More fun with tubesExperimenting with the Mystery Tube inspired me to dig further into submini tubes. I'd skipped tubes in my previous electronics playing. Big tubes require way too much overhead. Multi-winding transformers and rectifiers; sheetmetal work to hold the sockets; worst of all, the whole setup, including the experimenter, needs to be ready to handle 250V. Amid all that expense and danger there's not much room for piddling around.
These subminis are no worse than transistors in terms of overhead, and far more interesting than transistors.
I ordered a bunch of hearing aid tubes through Ebay, type 6418 pentodes.
The 5-packs seem to have been assembled by a previous big retailer in 1985, who also added a UPC code to the tube boxes.
Here's one tube along with its original milspec box. The code starting with 5960 is the military part number. Looking it up, this particular number is no longer used, but there are still a LOT of active 5960 (tube) numbers. Smart military, holding onto EMP-immune technology as long as possible. Not nearly as smart as Russia, but that doesn't need saying. [Sidenote: WW2-era milspec tube boxes said TUBE, ELECTRON, ONE instead of ONE EACH ELECTRON TUBE. Old way was funnier.]
Tube along with the two transistors that would be needed to replace it. Some applications would need three.
Sidenote: When these tubes were used in hearing aids, the wires were soldered to a little inline 5-pin plug, which was inserted in a socket on the chassis. Made replacement easier. I thought this was how the tubes were sold, but after looking at a lot of them on Ebay, I'm only seeing raw wires. Puzzling. Maybe hearing aid companies like Zenith added the sockets so the hearing aid salesman could replace tubes easily.
The Ebay price was $14 for 20 tubes in NOS condition. 70 cents each! Outstanding bargain. 20 tubes should allow for some bad units, give me a chance to burn up a few.
In general Ebay tube prices are well below what specialist 'antique electronics' dealers charged 10 years ago. Tubes prized by audiophiles (such as matched Mullard long-plate ECC83s) run into the hundreds, but most are close to their original price in nominal dollars, not inflated dollars.
I'm guessing this tube was made in the late '50s. A few common tubes were around a dollar in 1959, but most were around $3.00 retail, and this submini is in the typical range. A page from an Allied catalog in 1959 includes the 6418 (circled):
$3.05 would be $25 now by plain inflation.
Incidentally, the tube at the bottom of the page, priced at $5300!! ($44k today) was a high-power water-cooled UHF Klystron transmitting tube. It probably would have been used by a military radar installation, and wouldn't have been bought through Allied.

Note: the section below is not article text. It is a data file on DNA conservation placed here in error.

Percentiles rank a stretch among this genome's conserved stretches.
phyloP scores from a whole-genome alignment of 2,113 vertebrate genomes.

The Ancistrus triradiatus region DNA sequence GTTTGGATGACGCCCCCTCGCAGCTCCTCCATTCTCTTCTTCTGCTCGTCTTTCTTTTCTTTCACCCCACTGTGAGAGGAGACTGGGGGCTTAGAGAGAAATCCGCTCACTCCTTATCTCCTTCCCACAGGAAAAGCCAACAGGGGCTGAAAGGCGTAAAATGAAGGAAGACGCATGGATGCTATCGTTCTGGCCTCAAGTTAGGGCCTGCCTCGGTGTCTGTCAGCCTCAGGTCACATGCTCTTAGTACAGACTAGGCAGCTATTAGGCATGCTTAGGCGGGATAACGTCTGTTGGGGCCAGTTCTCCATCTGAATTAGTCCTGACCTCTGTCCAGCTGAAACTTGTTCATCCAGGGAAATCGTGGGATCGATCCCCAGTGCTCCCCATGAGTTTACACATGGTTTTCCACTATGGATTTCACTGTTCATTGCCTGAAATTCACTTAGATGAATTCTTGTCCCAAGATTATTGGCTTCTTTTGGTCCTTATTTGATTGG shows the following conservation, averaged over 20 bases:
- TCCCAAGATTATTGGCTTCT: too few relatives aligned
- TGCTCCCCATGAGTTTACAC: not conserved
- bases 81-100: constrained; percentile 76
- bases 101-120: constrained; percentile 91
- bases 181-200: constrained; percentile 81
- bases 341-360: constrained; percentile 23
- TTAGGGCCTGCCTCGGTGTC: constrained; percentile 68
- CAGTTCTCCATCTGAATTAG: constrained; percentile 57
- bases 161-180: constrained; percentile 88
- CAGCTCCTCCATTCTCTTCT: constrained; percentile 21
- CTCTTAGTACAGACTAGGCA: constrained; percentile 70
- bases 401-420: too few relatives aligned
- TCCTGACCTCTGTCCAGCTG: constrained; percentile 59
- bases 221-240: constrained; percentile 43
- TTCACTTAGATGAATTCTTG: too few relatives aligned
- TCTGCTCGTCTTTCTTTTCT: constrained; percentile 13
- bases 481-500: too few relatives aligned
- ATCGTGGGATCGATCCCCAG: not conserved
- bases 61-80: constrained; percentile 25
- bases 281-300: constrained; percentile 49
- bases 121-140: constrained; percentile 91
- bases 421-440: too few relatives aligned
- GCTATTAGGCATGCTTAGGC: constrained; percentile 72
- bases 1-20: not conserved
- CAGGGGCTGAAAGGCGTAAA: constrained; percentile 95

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Starting to play around. Hooked up 1.5v to filament. It lights! Yay! The light and heat are delicate compared to a larger tube; this isn't going to emit tube glow or tube smell. Even with all the room lights off, it's just barely visible, and just barely warm.
Tried using a rechargeable weedwhacker battery for 20V plate. Because the big batt has nearly unlimited 'push', it turned out to be almost as dangerous as the AC mains. I had to use clip leads to connect to it. When both clip leads accidentally touched the aluminum foil surface of my workdesk, BZZZT! Arc welding! Big noise, big spark, hole in the foil, smoke in the wood.
Decided to fall back to tame 9V batt, already part of my breadboard setup. The tube's data sheet claims that the tube should still amplify with 9V, though it's near the low end of working range.
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Next day: Yay! Amplifier action! Contrary to the data sheet, 9V wasn't enough. Had to put two nines in series to get a tame 18V plate supply. With the extra pull, a simple ckt worked just the way it should. Here's the ckt, scrawled and scanned:
The voltmeter is across the plate resistor, so a higher reading means more flow through the cathode and plate. Screen grid is tied to plus through the same size R. Suppressor grid is internally tied to filament. The control grid is highly sensitive; touching with fingers changes the flow, and 'bridging' to other wires with fingers makes more flow.
Short clip showing the action:
Now that I've got my literal hands on the basic requirements, I can move on to more interesting stuff. More later.......